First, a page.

3. Bring Your Own Technology becomes a market opportunity – Forward-thinking players will seize the chance to help CIOs turn BYOT [Bring Your Own Technology] into a positive for their organisation. Meanwhile the technology in question will include a major new entrant, as Amazon “Fires up” competition in the tablet space.

I’ve already blogged on BYOT and I make no secret of the fact that I believe education is ripe for this trend. The benefits of personally owned tech, for the organisation and the individual, are numerous and profound. Addressing the issue of equal access in education is the challenge. The mention of the Amazon Fire tablet does however give me an opportunity to evangelise about a parallel trend that I think is just around the corner: eTextbooks. Having a 14 year old daughter as I do, I know how many textbooks she lugs around the place. Not only that, but her teenage brain is adept at forgetting most things, including textbooks, at crucial moments, such as the day before an exam. One of the huge benefits of personally owned technology would be anywhere, anytime access to eTextbooks. I find it astounding that it has not taken off. Not only would eTextbooks offer a better quality of experience including multimedia assets and links to extended or remedial resources, but they would be available whenever and wherever a learner required them. It would be possible for teachers and learners to annotate them and otherwise add value. As electronic documents they could also be subject to the range of social tools, such as reviews and rating. Imagine as well being able to measure how a young person used their textbook. That data would be extremely valuable in identifying patterns and trends for understanding learning and timely interventions. The list goes on and on. Yet it hasn’t happened. Perhaps 2012 is the year…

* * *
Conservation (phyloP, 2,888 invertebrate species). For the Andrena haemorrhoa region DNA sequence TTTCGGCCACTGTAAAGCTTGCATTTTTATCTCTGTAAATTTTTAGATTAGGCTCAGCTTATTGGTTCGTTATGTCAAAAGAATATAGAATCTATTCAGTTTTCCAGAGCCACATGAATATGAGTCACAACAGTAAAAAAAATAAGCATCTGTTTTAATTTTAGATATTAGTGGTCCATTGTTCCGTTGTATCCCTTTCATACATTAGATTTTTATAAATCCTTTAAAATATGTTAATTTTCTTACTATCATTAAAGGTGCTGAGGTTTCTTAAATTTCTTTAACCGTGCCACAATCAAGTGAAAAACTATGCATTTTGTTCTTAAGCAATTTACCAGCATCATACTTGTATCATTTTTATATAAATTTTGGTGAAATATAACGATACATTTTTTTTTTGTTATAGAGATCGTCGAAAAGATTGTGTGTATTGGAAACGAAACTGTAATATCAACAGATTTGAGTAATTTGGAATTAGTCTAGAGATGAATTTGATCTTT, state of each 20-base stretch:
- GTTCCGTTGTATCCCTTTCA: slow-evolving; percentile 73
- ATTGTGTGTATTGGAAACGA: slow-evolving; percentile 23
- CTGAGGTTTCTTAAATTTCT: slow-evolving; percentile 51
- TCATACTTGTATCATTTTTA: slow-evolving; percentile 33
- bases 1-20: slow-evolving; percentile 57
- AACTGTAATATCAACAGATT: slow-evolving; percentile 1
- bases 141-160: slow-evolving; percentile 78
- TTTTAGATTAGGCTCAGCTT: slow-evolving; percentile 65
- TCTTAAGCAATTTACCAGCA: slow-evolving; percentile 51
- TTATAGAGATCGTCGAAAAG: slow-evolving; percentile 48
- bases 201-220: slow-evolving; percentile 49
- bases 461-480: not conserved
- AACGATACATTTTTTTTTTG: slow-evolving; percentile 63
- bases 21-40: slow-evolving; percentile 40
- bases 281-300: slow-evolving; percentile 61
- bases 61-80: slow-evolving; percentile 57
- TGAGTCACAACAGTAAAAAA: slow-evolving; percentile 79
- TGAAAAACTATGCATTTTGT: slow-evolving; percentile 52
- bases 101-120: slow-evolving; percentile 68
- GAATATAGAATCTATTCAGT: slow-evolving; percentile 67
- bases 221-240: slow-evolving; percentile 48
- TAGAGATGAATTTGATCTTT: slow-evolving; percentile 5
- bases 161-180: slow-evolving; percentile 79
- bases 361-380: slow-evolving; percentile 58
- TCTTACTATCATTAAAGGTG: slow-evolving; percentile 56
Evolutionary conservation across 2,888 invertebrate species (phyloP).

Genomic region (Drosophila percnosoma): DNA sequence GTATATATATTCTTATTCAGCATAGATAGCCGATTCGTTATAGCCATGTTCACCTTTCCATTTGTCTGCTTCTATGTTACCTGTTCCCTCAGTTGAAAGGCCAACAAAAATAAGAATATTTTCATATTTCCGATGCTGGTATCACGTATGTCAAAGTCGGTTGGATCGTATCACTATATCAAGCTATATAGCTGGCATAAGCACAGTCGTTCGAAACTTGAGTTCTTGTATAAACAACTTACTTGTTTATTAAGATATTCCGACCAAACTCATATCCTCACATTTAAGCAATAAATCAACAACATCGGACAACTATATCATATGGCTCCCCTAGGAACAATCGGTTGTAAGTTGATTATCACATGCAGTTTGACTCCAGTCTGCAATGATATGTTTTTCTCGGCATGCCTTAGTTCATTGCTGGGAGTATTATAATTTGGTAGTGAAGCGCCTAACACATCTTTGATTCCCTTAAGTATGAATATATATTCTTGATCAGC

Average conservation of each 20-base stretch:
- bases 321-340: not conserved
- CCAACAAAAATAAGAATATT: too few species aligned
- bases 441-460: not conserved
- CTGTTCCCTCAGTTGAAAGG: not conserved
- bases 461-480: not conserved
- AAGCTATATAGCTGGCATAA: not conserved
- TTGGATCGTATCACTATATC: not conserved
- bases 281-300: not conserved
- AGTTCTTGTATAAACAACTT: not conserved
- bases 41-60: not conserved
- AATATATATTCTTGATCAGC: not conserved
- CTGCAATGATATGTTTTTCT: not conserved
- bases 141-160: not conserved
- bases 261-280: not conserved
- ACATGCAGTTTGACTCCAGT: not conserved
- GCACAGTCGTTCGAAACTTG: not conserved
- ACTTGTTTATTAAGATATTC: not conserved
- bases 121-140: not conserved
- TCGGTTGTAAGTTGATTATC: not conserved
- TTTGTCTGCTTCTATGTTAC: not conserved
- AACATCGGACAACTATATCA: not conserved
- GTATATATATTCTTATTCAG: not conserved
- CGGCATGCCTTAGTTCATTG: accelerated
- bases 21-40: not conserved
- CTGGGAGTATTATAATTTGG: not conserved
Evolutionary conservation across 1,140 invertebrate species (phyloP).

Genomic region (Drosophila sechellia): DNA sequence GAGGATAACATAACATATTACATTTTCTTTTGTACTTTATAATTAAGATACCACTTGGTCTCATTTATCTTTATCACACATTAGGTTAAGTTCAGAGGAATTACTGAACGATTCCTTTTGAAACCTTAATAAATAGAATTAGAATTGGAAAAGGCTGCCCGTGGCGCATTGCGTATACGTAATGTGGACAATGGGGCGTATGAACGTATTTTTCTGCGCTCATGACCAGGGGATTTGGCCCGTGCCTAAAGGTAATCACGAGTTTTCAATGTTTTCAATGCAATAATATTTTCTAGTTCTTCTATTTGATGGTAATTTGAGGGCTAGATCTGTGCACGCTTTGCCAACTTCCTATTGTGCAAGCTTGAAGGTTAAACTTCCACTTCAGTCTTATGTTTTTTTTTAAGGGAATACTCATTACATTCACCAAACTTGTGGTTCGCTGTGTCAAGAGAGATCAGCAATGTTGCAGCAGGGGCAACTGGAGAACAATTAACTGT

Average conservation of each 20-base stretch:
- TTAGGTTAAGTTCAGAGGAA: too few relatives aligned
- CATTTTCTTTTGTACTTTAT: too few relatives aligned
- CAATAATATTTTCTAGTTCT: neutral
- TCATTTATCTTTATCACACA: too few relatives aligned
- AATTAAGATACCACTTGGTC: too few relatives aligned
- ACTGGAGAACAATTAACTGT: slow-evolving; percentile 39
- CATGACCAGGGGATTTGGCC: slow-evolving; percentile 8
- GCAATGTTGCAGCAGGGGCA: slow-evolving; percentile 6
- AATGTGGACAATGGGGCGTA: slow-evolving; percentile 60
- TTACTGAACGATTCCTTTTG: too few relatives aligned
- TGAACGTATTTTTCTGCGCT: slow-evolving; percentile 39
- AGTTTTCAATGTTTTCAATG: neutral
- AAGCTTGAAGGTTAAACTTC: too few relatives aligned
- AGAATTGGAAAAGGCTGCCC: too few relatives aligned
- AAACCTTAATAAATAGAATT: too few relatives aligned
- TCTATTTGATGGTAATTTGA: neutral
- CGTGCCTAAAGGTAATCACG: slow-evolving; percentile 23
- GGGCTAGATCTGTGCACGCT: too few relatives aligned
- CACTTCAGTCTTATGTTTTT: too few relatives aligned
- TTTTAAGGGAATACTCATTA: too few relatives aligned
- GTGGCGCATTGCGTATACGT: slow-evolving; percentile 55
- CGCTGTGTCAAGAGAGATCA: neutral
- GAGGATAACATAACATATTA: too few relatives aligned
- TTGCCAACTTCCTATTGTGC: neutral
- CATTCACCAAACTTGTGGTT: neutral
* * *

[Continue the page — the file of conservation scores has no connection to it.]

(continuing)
There were a couple of other predictions too but they were very tech-infrastructure-sector-specific and I couldn’t see how I could add any edu-value. So there you have it for this instalment.

2012 and beyond (part 2)

Here’s the second instalment of 2012 predictions from the Techmarketview team, this time from Georgina O’Toole and Tola Sargeant with a focus on the public sector tea leaves. My education-speak translation comments are in blue…

1. Government ICT strategy will languish as new CIO team is put in place: The search is underway for a new UK Government CIO [Chief Information Officer] (to replace Joe Harley by spring 2012) and a new UK Government Deputy CIO (position currently vacant). When in place, the new Cabinet Office team will face an enormous task with a myriad risks threatening to hamper the implementation of the UK Government ICT [Information & Communications Technology] strategy (not least the threat of a hiatus as the new CIO team finds its feet).